Daniel Johnston, rock outsider, closes out with friends

With his painfully raw lyrical delivery and battles with mental illness, Daniel Johnston is one of rock’s ultimate loners. But for what may be his last concerts, he has found plenty of friends to celebrate his legacy.


In between stints in psychiatric care for severe manic depression, Johnston has given a new meaning to lo-fi with decades worth of homemade recordings in which he pours out stories of personal pain and unrequited love set to classic, Beatles-inspired pop.

The 56-year-old, who lives with care of his family in the small town of Waller in eastern Texas, has embarked on a tour that Dick Johnston, his brother and manager, describes as Daniel’s last.

The songwriter, who composes on piano and has traditionally performed on guitar, has put aside instruments for the tour and sings with bands that have taken inspiration from him and picked out setlists from Johnston’s 121-song repertoire.

Johnston closes the tour next month in Seattle and Vancouver with members of Built to Spill, the guitar-swirling alternative rockers, and earlier in Washington performed with artists from Fugazi, who helped define the late hardcore US punk scene.

In New York on Saturday night, Johnston was backed up by members of two art pop bands, Beirut and Cibo Matto, who brought a new texture to his songs with string interludes and thunderous drums.

Johnston — a world away from Waller, Texas at a theater in bustling Times Square — took the stage to a standing ovation after a screening of “The Devil and Daniel Johnston,” the award-winning 2005 documentary on his troubled but prodigiously creative life.

His typical unruly mop of hair now gray and cropped short, Johnston clenched the microphone with both hands and his arms shook incessantly out of apparent nervousness.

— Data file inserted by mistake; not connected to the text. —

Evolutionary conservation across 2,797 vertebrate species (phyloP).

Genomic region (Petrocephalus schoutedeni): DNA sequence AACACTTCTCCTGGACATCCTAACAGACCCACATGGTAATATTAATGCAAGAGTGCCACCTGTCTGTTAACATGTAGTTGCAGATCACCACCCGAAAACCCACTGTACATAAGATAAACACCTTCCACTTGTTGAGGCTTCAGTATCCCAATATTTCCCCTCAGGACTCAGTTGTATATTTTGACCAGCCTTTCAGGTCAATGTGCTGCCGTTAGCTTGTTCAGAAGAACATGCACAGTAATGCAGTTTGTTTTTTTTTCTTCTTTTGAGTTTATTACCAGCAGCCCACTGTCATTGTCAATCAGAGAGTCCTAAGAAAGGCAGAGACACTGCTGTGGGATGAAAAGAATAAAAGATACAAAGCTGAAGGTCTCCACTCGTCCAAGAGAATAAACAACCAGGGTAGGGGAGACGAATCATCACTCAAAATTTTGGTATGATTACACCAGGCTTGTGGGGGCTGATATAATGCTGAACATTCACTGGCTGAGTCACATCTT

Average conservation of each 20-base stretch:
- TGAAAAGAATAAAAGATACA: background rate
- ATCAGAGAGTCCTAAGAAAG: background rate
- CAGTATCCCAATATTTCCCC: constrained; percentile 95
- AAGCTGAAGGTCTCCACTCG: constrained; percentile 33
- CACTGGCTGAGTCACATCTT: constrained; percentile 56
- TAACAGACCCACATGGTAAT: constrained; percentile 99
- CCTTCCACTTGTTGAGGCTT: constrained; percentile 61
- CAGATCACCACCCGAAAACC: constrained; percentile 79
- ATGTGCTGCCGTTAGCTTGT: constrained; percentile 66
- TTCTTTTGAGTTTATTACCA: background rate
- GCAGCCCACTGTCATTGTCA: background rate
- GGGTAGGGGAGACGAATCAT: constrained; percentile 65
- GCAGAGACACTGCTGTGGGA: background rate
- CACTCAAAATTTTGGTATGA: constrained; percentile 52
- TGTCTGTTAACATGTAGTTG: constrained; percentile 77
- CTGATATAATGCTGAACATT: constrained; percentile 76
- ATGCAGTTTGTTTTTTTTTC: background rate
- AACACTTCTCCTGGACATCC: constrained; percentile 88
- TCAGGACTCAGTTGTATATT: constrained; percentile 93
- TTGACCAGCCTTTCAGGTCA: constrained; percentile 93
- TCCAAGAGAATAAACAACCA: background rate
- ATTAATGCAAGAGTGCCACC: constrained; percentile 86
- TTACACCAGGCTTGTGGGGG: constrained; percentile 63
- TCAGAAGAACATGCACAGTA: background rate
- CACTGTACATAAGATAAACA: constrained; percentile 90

He belted out 14 songs in a little under 45 minutes, his voice as ever clear and robust in the high ranges, but with little traditional sense of keeping in-tune.

Staring down at notes on his stand, Johnston offered only cursory greetings and did not make even a moment of eye contact with the audience — who nonetheless applauded enthusiastically and quickly recognized his tunes, including the muffled snippet of home-cassette noise that presages the organ on his early song “Walking the Cow.”

The back-up band helped the solitary songwriter build the moods around his music — “Speeding Motorcycle” took on an apt rock feel, while “Like a Monkey in the Zoo” brought in a touch of the blues.

High-profile guests are not new for Johnston, whose songs have been covered by an array of artists such as Pearl Jam, Tom Waits and Beck.

His career enjoyed a major boost when the late Kurt Cobain appeared on MTV in one of Johnston’s T-shirts, leading to a surge of interest in the outsider artist who at the height of Nirvana’s fame was institutionalized.

Before the announced retirement from touring, Johnston had appeared to be in improving health and in the 2000s traveled to play in Europe and Japan.

A prolific sketcher, he has also found growing interest in his paintings with the latest exhibition taking place this month in Tokyo.

Johnston’s supposedly final New York performance was significantly less eventful than his first major trip to the metropolis in 1988.

Invited to record with alternative rockers Sonic Youth, Johnston punched the band’s drummer Steve Shelley and was forced into a hospital — only to escape and show up as an opening act at famed underground club CBGB.



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